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Mobilize Possible

NYU Stern welcomed António Guterres, Secretary-General of the United Nations, for an event entitled "Climate Action: Mobilizing the World"

António Guterres, Secretary-General of the United Nations

On May 30, New York University welcomed United Nations Secretary-General António Guterres to the Stern School of Business for an event entitled “Climate Action: Mobilizing the World," during which Guterres issued a global call to action to meet the international climate challenge.

The Secretary-General was introduced by New York University President Andrew Hamilton, who said the topic of conversation touched on an issue of immense importance that needs to be addressed in a global and interdisciplinary way.

“Climate change is an issue with which we as a university are very much engaged -- in the university, across the city of New York and across the world,” Hamilton said, noting that through a university-wide effort led by the NYU Sustainability Task Force, the university succeeded in reducing carbon emissions by 30 percent between 2006 and 2012, and has accepted New York City Mayor Bill de Blasio’s challenge to further reduce emissions by 50 percent by 2025.


Watch the full event

NYU Stern Dean Peter Henry also offered introductory remarks and reiterated that the Stern School is committed to continuing to take steps toward climate action.

“Here at Stern we believe that business can be a force for good in the world, that in the quest to create value not only for shareholders but for all stakeholders, the impact on both business and society truly matters,” Henry said, noting the efforts by Stern’s Center for Sustainable Business and Center for Business and Human Rights, a first of its kind among business schools.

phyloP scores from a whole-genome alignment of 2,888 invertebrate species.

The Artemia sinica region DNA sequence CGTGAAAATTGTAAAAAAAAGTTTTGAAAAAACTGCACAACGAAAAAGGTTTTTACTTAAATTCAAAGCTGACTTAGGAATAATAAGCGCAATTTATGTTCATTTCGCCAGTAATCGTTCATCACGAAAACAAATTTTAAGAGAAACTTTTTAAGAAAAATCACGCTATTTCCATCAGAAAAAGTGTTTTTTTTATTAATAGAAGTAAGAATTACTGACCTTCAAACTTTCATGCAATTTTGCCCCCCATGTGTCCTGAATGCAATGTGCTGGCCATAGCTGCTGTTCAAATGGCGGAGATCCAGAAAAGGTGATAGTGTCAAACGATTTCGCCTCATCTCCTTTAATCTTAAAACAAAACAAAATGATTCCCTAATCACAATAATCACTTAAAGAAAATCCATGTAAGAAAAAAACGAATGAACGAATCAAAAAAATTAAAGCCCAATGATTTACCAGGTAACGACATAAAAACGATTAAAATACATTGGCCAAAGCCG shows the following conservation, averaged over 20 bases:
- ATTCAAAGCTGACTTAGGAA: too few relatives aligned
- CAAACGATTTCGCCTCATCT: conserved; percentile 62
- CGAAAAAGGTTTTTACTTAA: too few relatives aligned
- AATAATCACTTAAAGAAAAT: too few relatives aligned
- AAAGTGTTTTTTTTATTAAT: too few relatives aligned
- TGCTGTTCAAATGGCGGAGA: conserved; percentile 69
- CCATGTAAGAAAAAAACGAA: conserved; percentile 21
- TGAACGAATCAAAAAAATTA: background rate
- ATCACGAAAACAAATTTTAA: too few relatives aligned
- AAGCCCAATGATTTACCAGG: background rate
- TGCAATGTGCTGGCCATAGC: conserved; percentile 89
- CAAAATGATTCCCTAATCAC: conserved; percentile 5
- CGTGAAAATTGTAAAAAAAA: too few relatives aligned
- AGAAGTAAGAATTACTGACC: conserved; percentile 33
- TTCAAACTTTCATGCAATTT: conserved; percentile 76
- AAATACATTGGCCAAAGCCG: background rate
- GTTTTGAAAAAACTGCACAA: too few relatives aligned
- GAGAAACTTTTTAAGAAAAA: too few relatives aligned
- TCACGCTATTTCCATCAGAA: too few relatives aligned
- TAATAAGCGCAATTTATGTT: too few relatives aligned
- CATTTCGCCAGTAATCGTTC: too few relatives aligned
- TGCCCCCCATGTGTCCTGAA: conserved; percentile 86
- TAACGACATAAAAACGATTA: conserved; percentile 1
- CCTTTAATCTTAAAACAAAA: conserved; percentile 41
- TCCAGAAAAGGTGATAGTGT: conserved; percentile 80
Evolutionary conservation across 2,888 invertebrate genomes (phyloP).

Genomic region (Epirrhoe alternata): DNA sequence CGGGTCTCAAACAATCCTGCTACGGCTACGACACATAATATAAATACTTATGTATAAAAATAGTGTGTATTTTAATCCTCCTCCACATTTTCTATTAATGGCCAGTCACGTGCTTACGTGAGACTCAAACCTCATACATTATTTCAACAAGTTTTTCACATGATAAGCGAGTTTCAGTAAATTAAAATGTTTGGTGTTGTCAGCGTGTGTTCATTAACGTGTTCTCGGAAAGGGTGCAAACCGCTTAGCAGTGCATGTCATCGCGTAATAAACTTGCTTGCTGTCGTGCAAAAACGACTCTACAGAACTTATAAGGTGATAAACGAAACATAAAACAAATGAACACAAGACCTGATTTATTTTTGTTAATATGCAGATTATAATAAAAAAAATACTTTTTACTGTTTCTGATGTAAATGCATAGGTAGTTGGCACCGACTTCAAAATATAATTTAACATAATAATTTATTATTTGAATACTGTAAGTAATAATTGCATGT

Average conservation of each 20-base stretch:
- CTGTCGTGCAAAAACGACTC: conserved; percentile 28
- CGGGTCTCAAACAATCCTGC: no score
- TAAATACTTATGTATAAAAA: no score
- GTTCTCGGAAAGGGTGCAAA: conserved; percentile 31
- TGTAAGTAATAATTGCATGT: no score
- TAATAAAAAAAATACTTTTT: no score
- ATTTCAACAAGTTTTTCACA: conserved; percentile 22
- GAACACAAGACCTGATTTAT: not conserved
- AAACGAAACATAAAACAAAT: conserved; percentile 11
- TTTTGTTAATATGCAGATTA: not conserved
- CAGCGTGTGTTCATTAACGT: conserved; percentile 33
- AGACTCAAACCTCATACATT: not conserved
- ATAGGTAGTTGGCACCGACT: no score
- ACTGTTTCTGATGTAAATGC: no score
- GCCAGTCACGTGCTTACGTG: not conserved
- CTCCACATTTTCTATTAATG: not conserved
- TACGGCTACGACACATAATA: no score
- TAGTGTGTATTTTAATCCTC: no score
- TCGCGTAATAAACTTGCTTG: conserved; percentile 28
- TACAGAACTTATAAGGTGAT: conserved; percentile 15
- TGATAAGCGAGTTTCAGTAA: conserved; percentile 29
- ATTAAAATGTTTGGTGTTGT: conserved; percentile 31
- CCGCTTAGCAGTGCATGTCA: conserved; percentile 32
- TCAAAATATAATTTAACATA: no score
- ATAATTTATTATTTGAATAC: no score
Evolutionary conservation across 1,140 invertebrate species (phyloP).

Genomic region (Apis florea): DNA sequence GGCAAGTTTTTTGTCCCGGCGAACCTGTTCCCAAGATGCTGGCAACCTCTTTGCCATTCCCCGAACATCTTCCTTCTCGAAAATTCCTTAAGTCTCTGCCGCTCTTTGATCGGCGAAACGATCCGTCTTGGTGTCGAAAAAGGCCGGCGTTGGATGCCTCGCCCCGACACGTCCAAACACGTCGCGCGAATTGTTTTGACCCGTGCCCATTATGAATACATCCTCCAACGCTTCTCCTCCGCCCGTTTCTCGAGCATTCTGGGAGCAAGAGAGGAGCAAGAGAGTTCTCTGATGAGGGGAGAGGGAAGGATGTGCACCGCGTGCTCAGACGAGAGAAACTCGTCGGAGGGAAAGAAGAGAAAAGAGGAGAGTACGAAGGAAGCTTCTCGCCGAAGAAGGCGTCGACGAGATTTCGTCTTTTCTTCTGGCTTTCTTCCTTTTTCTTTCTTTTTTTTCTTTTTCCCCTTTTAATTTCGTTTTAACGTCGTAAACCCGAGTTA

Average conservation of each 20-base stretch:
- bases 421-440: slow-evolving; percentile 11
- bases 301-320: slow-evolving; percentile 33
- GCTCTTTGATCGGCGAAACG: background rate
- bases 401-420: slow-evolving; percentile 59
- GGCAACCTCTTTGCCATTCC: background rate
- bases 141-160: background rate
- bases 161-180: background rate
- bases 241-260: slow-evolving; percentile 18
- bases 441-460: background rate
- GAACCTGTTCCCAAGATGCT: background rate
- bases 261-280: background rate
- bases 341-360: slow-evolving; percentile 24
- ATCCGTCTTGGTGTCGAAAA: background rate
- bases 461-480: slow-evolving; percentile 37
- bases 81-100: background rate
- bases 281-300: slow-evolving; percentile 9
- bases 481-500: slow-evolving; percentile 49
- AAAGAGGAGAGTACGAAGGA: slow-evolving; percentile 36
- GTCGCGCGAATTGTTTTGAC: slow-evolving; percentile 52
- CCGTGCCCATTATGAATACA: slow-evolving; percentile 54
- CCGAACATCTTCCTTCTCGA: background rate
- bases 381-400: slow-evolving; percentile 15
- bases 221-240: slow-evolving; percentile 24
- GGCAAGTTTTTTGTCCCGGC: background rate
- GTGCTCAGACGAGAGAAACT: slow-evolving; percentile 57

Addressing students, faculty, and business leaders among others in his first public speech on climate action, UN Secretary-General António Guterres described both the increasing risks from climate change and the opportunities provided by climate action to create jobs, generate economic growth and build the foundations for a safer and more stable world.

“Climate action is gathering momentum not just because it is a necessity but also because it presents an opportunity – to forge a peaceful and sustainable future on a healthy planet,” Guterres said.

In addition to announcing his intention to convene a climate summit in 2019, the Secretary-General called upon global leaders to back an ambitious five-point plan to mobilize the world behind climate action. The plan calls for:
  1. Intensified political engagement to raise the bar on efforts to limit temperature rise to well below 2 degrees and as close as possible to 1.5 degrees
  2. Stronger, integrated support by the entire United Nations development system for governments as they strive to meet climate commitments and achieve the Sustainable Development Goals
  3. Engagement with governments and major actors, including the coal, oil and gas industries, to accelerate the global transition to sustainable energy
  4. Heightened efforts to mobilize national and international resources for adaptation, resilience and the implementation of national climate action plans
  5. New and strengthened partnerships, including with the private sector and through North-South, South-South and triangular cooperation
United Nations Event
From left to right United Nations Deputy Secretary-General Amina Mohammed; New York University President Andrew Hamilton; United Nations Secretary-General António Guterres; NYU Stern Dean Peter Henry; Professor Tensie Whelan, director of the NYU Stern Center for Sustainable Business 

Following the Secretary-General’s speech, a question and answer session was moderated by Professor Tensie Whelan, director of the NYU Stern Center for Sustainable Business. She began the session by asking what role students can play in their personal and professional lives to address climate action.

“Students can have an influence with their communities and engage with their communities in line with a green economy,” said Guterres, explaining that students can engage with civic organizations, use their power as consumers and get involved with politics among other actions.

Read Secretary-General Guterres' remarks here